Date posted: 07/02/2024 5 min read

How digital investment advice works

Accountants and other professionals can see the value of automation in work processes – saving time and improving accuracy and results. So, it makes sense to bring these advantages into investment advice. Brought to you by InvestSMART.

With the current cost of living, many Australians are looking for ways to cut back and save. Like many services, the cost of financial advice has increased significantly. According to the Adviser Ratings 2023 Australian Financial Advice Landscape Report, the current average fee for advice is A$4250, with some advisers charging as much as A$13,000 annually.

A low-cost alternative is digital investment advice – also known as robo advice. In addition to eliminating human bias through sophisticated technology, digital investment advisers generally invest their clients’ money in a portfolio of exchange traded funds (ETFs) for a low percentage fee of around 0.5 to 0.75%. The service has democratised wealth creation by turning the tables in favour of investors.

Investment advice for everyone

One digital investment adviser on the scene is InvestSMART, which has financial brains including Paul Clitheroe, Effie Zahos and Alan Kohler on its investment committee. InvestSMART offers investors professionally managed diversified exchange traded fund (ETF) portfolios, with fees capped at A$550 per annum, whether someone is investing A$100,000 or A$1 million.*

“Traditional financial planning services are expensive and not suited for the majority of people who have pretty simple investing needs,” says InvestSMART co-founder and chief executive officer Ron Hodge. “Digital investment advice is about automating the investment planning process, using technology to make it simple, accessible, and more affordable for everyone.

“A lot of people go, ‘I want to save for my kids’ education’. But what does that mean? You’ve got to work out how much money you need and when you need it, and then work out how long it’s going to take to get there.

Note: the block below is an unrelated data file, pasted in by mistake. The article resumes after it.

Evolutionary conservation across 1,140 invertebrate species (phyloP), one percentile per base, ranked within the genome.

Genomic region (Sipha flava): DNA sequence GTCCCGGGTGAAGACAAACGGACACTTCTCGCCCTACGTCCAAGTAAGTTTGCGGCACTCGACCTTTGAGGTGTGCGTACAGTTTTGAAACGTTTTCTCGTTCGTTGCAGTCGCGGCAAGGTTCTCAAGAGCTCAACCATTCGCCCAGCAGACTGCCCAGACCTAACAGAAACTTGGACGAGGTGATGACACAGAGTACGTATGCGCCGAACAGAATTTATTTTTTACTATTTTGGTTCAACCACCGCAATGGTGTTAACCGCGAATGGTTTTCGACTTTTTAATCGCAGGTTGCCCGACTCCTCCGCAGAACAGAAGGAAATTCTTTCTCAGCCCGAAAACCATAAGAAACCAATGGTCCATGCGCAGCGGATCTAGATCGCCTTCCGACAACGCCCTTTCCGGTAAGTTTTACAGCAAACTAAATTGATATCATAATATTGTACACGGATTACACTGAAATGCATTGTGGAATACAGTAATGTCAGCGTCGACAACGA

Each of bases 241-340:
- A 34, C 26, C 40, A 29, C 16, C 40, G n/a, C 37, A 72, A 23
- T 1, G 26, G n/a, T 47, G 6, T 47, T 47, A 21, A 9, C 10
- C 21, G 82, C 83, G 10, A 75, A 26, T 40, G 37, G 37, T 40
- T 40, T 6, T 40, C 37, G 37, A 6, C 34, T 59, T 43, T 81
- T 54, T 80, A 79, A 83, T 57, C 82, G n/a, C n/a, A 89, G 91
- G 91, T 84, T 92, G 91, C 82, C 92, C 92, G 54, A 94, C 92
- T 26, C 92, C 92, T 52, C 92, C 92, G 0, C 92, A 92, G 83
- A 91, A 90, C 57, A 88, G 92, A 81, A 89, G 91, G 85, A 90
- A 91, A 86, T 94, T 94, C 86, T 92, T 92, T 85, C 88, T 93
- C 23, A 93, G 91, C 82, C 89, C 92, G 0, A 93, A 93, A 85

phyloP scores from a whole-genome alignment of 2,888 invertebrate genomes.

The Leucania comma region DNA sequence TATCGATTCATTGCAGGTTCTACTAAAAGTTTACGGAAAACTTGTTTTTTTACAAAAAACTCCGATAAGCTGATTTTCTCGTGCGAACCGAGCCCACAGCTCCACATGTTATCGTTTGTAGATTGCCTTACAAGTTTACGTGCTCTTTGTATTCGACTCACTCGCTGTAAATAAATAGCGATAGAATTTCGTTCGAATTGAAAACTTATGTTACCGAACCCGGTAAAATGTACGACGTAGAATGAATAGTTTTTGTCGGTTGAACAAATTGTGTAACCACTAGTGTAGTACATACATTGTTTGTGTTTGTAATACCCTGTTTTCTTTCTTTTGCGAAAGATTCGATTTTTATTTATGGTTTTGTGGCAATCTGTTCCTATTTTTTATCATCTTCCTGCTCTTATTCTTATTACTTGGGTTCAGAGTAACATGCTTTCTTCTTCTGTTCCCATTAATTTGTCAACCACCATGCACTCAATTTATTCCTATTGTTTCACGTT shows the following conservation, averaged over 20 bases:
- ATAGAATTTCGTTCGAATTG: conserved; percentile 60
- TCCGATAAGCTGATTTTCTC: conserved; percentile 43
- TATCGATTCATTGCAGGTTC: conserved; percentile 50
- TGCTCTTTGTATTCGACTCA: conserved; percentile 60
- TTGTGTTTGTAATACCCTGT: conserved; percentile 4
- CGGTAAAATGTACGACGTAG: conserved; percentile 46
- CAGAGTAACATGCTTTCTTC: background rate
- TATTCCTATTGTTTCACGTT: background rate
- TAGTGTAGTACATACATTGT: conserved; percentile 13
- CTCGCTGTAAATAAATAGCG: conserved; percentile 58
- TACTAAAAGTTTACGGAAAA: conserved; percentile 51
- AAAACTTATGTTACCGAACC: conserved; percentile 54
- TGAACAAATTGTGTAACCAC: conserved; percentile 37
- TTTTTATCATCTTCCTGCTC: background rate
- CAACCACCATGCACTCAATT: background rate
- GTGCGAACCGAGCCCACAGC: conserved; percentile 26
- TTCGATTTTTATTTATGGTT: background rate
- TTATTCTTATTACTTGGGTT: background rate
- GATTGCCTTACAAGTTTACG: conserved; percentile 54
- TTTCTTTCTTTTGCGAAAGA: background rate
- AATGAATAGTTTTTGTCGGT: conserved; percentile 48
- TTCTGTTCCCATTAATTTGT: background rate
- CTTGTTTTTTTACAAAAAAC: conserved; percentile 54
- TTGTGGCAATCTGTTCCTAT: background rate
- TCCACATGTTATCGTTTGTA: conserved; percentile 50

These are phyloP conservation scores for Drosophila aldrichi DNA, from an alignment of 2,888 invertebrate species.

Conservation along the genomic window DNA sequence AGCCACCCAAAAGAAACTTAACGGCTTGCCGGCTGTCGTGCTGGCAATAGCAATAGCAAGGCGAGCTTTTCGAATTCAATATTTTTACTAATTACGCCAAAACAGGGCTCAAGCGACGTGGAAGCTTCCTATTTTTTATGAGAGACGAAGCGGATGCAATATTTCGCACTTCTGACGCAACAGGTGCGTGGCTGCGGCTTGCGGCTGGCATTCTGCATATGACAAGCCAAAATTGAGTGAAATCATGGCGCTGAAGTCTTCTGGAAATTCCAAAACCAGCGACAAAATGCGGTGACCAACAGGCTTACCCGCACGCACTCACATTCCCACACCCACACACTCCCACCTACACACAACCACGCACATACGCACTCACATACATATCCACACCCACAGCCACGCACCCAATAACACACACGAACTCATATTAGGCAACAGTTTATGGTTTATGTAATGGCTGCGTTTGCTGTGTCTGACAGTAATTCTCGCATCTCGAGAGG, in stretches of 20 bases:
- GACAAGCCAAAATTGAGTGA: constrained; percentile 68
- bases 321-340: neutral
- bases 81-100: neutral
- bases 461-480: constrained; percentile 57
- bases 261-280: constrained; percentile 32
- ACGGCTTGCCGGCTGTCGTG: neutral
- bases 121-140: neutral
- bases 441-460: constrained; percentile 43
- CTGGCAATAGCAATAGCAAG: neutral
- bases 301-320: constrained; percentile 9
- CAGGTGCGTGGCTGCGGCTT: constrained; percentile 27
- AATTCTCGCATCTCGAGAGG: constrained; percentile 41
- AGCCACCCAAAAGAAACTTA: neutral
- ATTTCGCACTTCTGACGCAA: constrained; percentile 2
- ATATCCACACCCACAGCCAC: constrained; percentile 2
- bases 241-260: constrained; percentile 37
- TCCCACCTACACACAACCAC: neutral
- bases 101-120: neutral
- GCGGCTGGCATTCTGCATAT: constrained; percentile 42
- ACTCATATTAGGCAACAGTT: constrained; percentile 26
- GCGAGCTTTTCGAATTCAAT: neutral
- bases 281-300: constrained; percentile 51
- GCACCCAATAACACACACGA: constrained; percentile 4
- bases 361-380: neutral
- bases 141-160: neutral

“Digital advice allows you to set and forget: people contribute a little bit of money every month and it gets invested for them and they can see the reporting,” says Hodge.

Ron HodgePictured: Ron Hodge, InvestSMART

How does robo advice help accountants?

Digital investment advice could also be a solution for many accountants, who are often asked to look into investing for their clients. By suggesting a digital investment advice provider, accountants can free up time to run their practices and work on financial planning.

Hodge says the uptake of digital investment advice is growing among all generations of investors.

“Young people like the simplicity; they like the automation and the fact it’s online and they don’t have to talk to anybody,” he says. “A lot of professionals are really, really busy and don’t have time to look at all the different ETFs coming out.

“As for older investors, they like all that as well. But they actually love to compare us to financial advisers and go, ‘Why am I paying my financial adviser A$5,000 a year when I can pay you A$550? That’s A$4,450 left in my account. Compound that over 10, 20, 30 years: That’s a lot of money.”

*Plus the fee the ETF provider charges, which on average is about 0.2% and brokerage to buy each ETF, which is usually about A$4.50 per trade.

Want to find out more about digital investment advice?

InvestSMART is a partner of the CA ANZ Member Benefits Program. Visit for more information on the benefits InvestSMART provides CA ANZ members.